A Healthcare Platform Powered by ML and Radio Waves
Bio: Dina Katabi is the Thuan and Nicole Pham Professor of Electrical Engineering and Computer Science at MIT. She is also the director of the MIT’s Center for Wireless Networks and Mobile Computing, a member of the National Academy of Engineering, and a recipient of the MacArthur Genius Award. Professor Katabi received her PhD and MS from MIT in 2003 and 1999, and her Bachelor of Science from Damascus University in 1995. Katabi's research focuses on innovations in digital health, applied machine learning and wireless sensors and networks. Her research has been recognized with ACM Prize in Computing, the ACM Grace Murray Hopper Award, two SIGCOMM Test-of-Time Awards, the Faculty Research Innovation Fellowship, a Sloan Fellowship, the NBX Career Development chair, and the NSF CAREER award. Her students received the ACM Best Doctoral Dissertation Award in Computer Science and Engineering twice. Further, her work was recognized by the IEEE William R. Bennett prize, three ACM SIGCOMM Best Paper awards, an NSDI Best Paper award and a TR10 award. Several start-ups have beenspun out of Katabi's lab such as PiCharging and Emerald.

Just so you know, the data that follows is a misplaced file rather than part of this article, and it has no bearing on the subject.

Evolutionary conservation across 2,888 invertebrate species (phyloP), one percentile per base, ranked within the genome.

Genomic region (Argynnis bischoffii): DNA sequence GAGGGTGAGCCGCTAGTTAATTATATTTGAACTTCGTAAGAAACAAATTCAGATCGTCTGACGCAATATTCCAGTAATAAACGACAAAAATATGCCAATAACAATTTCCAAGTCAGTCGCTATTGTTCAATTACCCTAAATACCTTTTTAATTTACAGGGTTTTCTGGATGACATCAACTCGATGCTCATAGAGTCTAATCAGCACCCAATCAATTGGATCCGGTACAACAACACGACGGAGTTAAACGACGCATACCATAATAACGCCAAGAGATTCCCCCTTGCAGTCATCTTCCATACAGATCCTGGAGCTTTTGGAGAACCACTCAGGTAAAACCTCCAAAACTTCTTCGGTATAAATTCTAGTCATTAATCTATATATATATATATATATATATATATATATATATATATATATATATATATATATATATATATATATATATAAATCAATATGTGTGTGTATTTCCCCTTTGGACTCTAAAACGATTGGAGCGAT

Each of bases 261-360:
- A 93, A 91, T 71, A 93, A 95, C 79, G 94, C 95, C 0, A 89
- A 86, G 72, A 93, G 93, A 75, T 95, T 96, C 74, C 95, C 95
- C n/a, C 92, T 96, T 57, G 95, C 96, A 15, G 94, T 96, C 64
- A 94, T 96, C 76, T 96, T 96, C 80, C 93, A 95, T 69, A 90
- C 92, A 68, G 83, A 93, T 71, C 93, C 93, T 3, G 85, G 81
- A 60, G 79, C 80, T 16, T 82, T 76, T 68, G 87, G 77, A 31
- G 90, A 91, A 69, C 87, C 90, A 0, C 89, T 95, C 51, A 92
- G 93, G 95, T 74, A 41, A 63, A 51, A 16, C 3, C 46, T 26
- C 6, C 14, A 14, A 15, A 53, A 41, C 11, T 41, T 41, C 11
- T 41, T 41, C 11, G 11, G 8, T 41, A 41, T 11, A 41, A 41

Skin in the Game: The State of AI in Dermatology
Abstract: Artificial intelligence tools have been touted as having performance "on par" with board certified dermatologists. However, these published claims have not translated to real world practice. In this talk, I will discuss the opportunities and challenges for AI in dermatology.